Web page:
25 November 2011

Skeleton Punching Orcs

Orcish rangers, keeping lookout over a contested pass.

One of the things I'm trying to do in Skeleton Puncher is create an interesting setting for people who want to game "The Wright Way", the way that Greyhawk and D&D combined together seamlessly and let you game the Gygaxian way (or the way Blackmoor and Arnesonian D&D mesh) One of the biggest differences between the way I game and standard Gygaxio-Tolkien way is that very few things are "Evil" with a capital E in my world. Where Gygax and Tolkien saw no problems having beings dedicated to destroying pretty much everything and being happy with scorching the earth and living in the ashes, I'm not for that. Where others see the classic "good versus evil" arc, I see a story of propaganda told from one side. Much like how the Japanese were vilified during World War Two by the US, both sides had their own things going on. Both sides feared the other. And both sides had an interesting story to tell.

The first people that came to mind when I started writing this were orcs.

I've had a soft spot in my heart for orcs ever since my first experience with the Rankin-Bass Hobbit cartoon when I was a wee little sprat. My dad has had a passion for the Lord of the Rings books, and so watch them we did. It was great. Watching those bass-singing, giant-mouthed orcs and goblins ride wolves and capture the dwarves was fantastic, and it's always stuck with me how interesting that orc king was. He recognized the foul, orc-slaying swords that Thorin & Co. were carrying, and that's how the seed stuck for all this time. To Dwarves, they were heroic blades forged for their destiny, but to the goblins? Terrible, hateful blades created to slay their brothers and put their way of life to the sword.

I've always had a thing for underdogs.

But I digress. When I'm a DM, I always have my Orc-styled humanoids a little more mellow and easy to get along with than standard bloodthirsty, cannon-fodder pig faced orcs. They're not stupid, they're not murderous, and they're not innately hostile. They're simply a different race with a different culture. Where it gets difficult is defining exactly how different they are from humans, and that's where you get a little fantasy anthropology going.

An orc captain, directing siege equipment
Your average orc is a soldier, that much I've taken from standard orc portrayals. Orcs are fantastic raiders, excellent warriors, and tend towards violence. They see nothing wrong with theft, and your average orc in a non-human land makes his living as a thief, mercenary, or bodyguard. They are as loyal and trustworthy as humans, once you understand their mindset. And understanding an orc requires understanding their childhood.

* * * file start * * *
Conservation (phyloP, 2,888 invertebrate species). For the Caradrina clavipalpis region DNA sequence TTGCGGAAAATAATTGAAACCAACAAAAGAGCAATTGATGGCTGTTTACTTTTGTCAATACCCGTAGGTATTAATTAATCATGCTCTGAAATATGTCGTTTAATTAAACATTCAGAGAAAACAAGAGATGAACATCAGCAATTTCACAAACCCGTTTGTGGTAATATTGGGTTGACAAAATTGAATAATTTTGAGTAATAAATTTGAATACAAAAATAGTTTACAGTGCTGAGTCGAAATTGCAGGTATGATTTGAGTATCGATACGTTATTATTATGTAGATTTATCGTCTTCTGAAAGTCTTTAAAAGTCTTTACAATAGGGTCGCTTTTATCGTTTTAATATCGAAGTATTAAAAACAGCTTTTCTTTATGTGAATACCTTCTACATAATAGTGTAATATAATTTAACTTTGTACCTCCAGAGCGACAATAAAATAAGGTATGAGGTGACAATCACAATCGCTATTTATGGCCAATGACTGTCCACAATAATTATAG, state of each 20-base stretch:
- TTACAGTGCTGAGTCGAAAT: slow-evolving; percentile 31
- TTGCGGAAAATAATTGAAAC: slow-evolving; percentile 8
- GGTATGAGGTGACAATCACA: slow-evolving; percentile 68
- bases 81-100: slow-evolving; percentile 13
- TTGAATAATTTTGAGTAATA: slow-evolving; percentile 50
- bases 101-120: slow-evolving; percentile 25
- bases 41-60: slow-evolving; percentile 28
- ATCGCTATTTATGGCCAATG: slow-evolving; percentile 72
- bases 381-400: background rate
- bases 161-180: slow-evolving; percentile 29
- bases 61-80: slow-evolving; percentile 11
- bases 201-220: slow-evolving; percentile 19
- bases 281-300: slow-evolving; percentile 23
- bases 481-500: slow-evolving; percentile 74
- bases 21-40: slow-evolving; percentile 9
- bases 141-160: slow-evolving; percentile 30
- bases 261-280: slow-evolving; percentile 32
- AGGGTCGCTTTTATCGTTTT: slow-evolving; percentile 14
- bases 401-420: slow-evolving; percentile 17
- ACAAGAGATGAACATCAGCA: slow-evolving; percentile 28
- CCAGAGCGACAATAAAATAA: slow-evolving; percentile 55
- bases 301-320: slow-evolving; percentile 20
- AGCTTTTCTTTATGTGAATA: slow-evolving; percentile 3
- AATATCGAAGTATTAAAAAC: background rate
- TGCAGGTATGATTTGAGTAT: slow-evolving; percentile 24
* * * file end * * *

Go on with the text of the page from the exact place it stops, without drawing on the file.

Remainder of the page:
Orcs do not believe in marriage, handfasting, or any sort of permanent, legal bond between a male and a female. Males and females bond for as long as they enjoy each other, and then when they have no further interest in each other, will "break up" and be single or find another mate, as they see fit. Since there is no formal relationship agreement, few orcs are sure who their fathers are. Heriditary positions, such as princehoods or dukes, are thus passed through the female line. This is not to say that females are unable to hold positions- they are often found holding positions of power themselves. Orc society does not distinguish between men and women and, indeed, it is difficult for non-orcs to tell the two apart. Female orcs generally only appear female in the anthropomorphic sense when they are pregnant or nursing- otherwise, they are virtually indistinguishable from the men.

Since any given orc people are involved in violent conflict with those around them more often than not, many orc children are raised by those unable to fight in the wars, or those who are back from a conflict. Much of an orc's childhood is spent hearing epic tales of bravery, selflessness, and nobility from his elders, and in free-formed play with those around him. It's not uncommon, when visiting an orc village, to see a small horde of children run screaming around in circles, tumbling and having small play battles and wars.

Orcs in their youth typically find an occupation by following their interests, as well as being chosen by older orcs. Apprenticeship takes as long as it takes, to borrow a phrase. Apprentices in more difficult professions, such as weaponsmithing, may find themselves apprentices for years, while apprentice cobblers might find themselves as equal partners to their former masters before they know it. Regardless of their profession, orcs have a firm eye towards conflict.

Why does war feature so heavily in the orcish consciousness?It all boils down to their early times. You see, orcs have a shorter lifespan and gestation period than humans, and reach sexual maturity and full adult height much quicker than a human does. Orc populations quickly explode and expand, creating incredible population pressure that, naturally, seeks to expand. There are only two ways to expand. If the orcs expand into an unpopulated area, there is no conflict- their explorers find new lands, villages and farms pop up, and life continues apace. If the orcs expand into an already populated area, though, there's going to be trouble. Since orcs are quite aware that they need more land and more food, the hostilities inevitably start. And with superior numbers and a cultural history of excellence in warfare, the orcs usually win.

So there you have it, the medium-length summary of Skeleton Puncher's orcs. Since it doesn't quite fit into the SP theme, I'll probably release it as some sort of supplement, like a Campaign Guide to Relthys or something. We'll see.

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